I am honored to accept appointment as president of the Japanese Society of Plant Physiologists (JSPP) for the two years beginning March 18, 2016. I have had the privilege of involvement with the JSPP for many years. In particular, my own research has benefited from the many valuable discussions at the annual meeting and through papers published in Plant and Cell Physiology. Indeed, I have published more than fifty articles in PCP. I have had many papers rejected by the PCP as well, so by my calculations, I have submitted roughly two per year since I began as a researcher, and at least one paper per year has been published. I am grateful for that opportunity and I hope that I can contribute at least as much as the organization has done for me.
The environment surrounding the JSPP is changing radically. In the changing environment, JSPP has reformed various systems. The transition of the JSPP to a general incorporated association begun by then-President Yasunori Machida has been practically completed by outgoing President Ikuko Nishimura. Furthermore, thanks to the efforts of former President Machida, a profit-sharing agreement was reached with Oxford University Press regarding publication of PCP, and the financial support afforded by this partnership has enabled the JSPP to engage in diverse endeavors. In addition, successive presidents have contributed to continuing internationalization of the organization. The JSPP became an observer member of the Global Plant Council under former President Kazuo Shinozaki, and a full member under President Nishimura, who participated in the GPC meeting in Brazil.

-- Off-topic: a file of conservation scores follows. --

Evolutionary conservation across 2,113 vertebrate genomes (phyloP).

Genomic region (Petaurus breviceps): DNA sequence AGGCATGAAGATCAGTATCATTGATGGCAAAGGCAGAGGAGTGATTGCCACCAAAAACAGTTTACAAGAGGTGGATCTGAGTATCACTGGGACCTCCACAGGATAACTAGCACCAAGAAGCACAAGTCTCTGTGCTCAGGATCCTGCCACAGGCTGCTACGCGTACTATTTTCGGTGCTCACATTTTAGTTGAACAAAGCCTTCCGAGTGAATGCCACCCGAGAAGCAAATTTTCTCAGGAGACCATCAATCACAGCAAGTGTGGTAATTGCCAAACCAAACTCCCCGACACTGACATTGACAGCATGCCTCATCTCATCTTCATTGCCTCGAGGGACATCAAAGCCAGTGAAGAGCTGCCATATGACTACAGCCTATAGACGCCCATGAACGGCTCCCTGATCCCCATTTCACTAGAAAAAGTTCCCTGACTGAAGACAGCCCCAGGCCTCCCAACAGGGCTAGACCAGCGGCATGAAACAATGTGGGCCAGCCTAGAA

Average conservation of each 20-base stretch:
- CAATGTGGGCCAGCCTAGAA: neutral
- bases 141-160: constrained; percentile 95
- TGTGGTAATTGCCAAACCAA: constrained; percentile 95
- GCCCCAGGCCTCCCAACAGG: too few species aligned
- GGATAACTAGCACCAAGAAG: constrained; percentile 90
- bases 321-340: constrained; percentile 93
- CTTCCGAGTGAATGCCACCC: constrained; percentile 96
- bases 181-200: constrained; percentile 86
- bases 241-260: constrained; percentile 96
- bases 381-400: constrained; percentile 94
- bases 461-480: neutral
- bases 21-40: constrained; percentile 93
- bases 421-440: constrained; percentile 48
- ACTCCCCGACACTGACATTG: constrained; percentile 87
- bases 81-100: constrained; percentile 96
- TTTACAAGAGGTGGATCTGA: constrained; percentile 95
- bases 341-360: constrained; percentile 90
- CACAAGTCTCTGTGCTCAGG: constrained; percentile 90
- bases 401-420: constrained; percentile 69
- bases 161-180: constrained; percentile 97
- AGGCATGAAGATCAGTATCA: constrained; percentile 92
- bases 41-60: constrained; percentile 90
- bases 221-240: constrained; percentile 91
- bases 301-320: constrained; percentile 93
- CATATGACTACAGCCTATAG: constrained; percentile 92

I look forward to continuing the valuable work begun by the past leadership of the JSPP, in particular, by further expanding the annual meeting, a fundamental part of our society. I also believe that we cannot put off internationalization of the JSPP and plant physiology researchers in general. This means growing our international membership and increasing support for PCP. The publishing world is experiencing dramatic changes around the globe, with the capture of journal audiences by offerings from publishing groups, open access and China’s rise to the forefront. Amidst this changing environment, JSPP’s editorial committee and other leaders must together envisage ways to maintain and continue to develop PCP as a global-standard leader. Other issues that must be addressed by the organization are those of postdoc and tenured researcher employment and development of the next generation of young researchers. In the past, education of young researchers could be handled by each university, but in the rapidly changing environment of today’s society, I believe that the JSPP must also get involved. In April 2016, the Ministry of Education, Culture, Sports, Science and Technology’s distinguished researcher fellow system begins as a program designed to support young investigators, and the Science Council of Japan is also planning a forum on this topic in September. Considering these trends and initiatives, I would like to join all of the JSPP members in supporting efforts toward employment of postdocs and tenured researchers in the area of plant physiology as well as the development of the next generation of young researchers.
None of these initiatives will progress without the participation of the society’s members. I call on all JSPP members to join me in working toward our goals.
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